For help from a divorce lawyer in South Carolina, call Greenville Family Law today.
Divorce Based on Fault
There are four fault-based grounds for divorce recognized in South Carolina. These are adultery, physical cruelty, desertion and habitual drunkenness/drug abuse. Years ago all divorces had to cite one of these fault-based grounds, today they are much more uncommon. That’s because there is now a no-fault basis for divorce in South Carolina.
The fifth ground for divorce in South Carolina is living separate and apart for one year without cohabitation. Those who cite this as the basis for their divorce are seen as filing a no-fault divorce, because no one party is blamed for the demise of the marriage. An experienced divorce lawyer knows that this has become increasingly the way that most divorces are handled, given the ease of a no-fault divorce and the benefit of not having to drag your former spouse through the mud.
Does fault impact the Divorce?
Though no-fault is a common approach to divorce in South Carolina and across the country, there are circumstances where fault can play an important role. For example, in South Carolina, fault by either party can impact both equitable distribution of property, the awarding of spousal support and maintenance, and custody issues.
Regarding equitable division, our Greenville divorce attorneys know that an affair can have an impact if a judge believes that the affair deprived resources from the family. For instance, if a husband had a girlfriend and lavished her with expensive trips and diamond rings, when it comes time to divide the couple’s assets, the judge may give the wife more than she would otherwise receive to make up for the loss of marital money spent on the affair.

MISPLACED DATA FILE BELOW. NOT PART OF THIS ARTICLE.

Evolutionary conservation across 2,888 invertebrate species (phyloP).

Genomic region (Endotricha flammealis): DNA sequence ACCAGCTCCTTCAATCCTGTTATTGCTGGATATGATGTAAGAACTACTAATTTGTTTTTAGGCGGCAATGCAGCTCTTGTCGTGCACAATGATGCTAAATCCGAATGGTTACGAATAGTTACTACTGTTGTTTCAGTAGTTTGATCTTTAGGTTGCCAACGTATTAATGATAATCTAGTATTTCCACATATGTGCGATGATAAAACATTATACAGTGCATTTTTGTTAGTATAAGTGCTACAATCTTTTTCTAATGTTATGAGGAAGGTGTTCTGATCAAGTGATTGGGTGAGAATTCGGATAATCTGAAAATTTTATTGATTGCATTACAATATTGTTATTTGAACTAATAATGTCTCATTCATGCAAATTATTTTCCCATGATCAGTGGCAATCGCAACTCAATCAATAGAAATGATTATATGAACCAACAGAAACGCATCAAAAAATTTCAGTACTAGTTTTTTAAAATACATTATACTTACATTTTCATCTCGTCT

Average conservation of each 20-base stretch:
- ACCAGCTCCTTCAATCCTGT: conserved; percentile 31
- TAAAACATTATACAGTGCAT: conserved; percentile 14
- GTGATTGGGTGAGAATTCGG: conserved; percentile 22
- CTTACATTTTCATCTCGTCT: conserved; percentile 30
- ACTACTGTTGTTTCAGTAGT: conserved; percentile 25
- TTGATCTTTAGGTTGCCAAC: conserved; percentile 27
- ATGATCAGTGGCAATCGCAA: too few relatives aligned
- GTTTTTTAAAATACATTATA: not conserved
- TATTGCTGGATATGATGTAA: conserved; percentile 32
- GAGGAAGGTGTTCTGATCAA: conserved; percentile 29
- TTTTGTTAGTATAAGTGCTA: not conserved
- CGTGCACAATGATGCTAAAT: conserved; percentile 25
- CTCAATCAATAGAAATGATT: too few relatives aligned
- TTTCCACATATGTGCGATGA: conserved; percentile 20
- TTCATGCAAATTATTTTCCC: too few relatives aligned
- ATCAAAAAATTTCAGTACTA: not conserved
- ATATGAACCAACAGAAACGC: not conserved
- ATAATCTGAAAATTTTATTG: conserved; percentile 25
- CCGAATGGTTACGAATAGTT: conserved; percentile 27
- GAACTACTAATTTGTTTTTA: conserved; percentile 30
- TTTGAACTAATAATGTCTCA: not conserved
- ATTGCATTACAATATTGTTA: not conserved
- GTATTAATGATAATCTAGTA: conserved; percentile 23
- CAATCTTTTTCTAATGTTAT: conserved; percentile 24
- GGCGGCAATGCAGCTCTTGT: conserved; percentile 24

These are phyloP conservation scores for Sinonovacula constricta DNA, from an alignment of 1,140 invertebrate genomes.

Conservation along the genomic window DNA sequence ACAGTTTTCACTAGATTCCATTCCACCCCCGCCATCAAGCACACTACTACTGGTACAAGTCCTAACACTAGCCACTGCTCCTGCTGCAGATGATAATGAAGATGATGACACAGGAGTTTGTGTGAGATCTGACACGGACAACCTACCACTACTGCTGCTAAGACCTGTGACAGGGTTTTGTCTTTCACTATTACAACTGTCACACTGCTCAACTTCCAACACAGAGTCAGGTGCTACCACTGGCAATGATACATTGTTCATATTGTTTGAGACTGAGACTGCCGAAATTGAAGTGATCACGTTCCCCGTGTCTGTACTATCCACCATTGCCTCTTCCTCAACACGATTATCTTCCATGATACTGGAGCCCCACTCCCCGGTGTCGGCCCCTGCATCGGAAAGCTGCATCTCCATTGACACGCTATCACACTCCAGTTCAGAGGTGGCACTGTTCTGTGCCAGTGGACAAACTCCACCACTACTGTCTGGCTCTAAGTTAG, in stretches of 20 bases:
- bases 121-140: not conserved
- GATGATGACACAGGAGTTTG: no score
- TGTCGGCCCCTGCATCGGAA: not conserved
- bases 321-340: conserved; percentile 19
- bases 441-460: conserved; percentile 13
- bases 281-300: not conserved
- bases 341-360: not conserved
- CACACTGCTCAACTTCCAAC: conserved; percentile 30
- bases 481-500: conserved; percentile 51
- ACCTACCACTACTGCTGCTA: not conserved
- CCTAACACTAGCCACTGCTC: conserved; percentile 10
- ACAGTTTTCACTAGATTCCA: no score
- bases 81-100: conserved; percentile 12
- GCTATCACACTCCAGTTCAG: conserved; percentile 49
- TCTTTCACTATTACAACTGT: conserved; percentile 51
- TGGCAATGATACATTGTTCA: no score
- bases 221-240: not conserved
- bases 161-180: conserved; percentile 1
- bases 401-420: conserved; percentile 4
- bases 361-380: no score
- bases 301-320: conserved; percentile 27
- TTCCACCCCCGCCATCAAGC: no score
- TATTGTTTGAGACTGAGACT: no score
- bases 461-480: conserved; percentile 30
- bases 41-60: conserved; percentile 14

In terms of alimony, adultery can have a critical impact. This is because in South Carolina adultery serves as a bar to the receipt of alimony. That means if a woman leaves her husband after an affair, she will be prohibited from then asking for an alimony award during the divorce.
Does your spouse have to agree to a Divorce?
Though most couples often agree when it is time to end a marriage, this isn’t always the case. It can happen that one person is unhappy and ready to move on while another is blissfully unaware of the brewing storm. In this case, can the one spouse not ready to divorce derail the whole case? No. A qualified Greenville divorce lawyer will know that in South Carolina your spouse is not able to stop you from obtaining a divorce. That being said, an intransigent spouse can be a serious roadblock to a successful and speedy divorce. If they refuse and drag their feet, they can slow down the process and likely make it much more expensive, but they cannot outright prevent it from happening.
The law in South Carolina is clear that before a person can file for divorce, he or she must be a resident of the state for at least one year prior to filing the paperwork if his or her spouse is not a resident of the state. If the plaintiff is a nonresident, then the defendant must have resided in the state for at least one year prior to filing for the divorce. A divorce lawyer would advise that in those cases where both parties are residents of South Carolina, the plaintiff needs only have resided in the state for three month prior to filing.
Where to file for Divorce
A divorce must take place in either the county in which the defendant resides, the county in which the plaintiff resides, if the defendant is a nonresident, or the county in which the parties last resided together. Our divorce lawyers recognize that the only exception is if the plaintiff is a nonresident, in which case, the divorce must take place in the county where the defendant resides.
Separate vs. Marital Property
Our professional divorce attorneys will inform you that in a divorce it is important to understand the difference between separate and marital property given that the two are treated very differently under the law. Separate property includes those items that a person brought into a marriage. For instance, if you owned a piece of jewelry or a painting prior to your marriage, that will then be deemed your separate property. Separate property is not subject to equitable division, meaning you will be able to walk away from a divorce with your separate property all to yourself, not having to divide it or compensate your spouse for its value. Inheritance and gifts to one person are also non-marital property if kept separate from the spouse.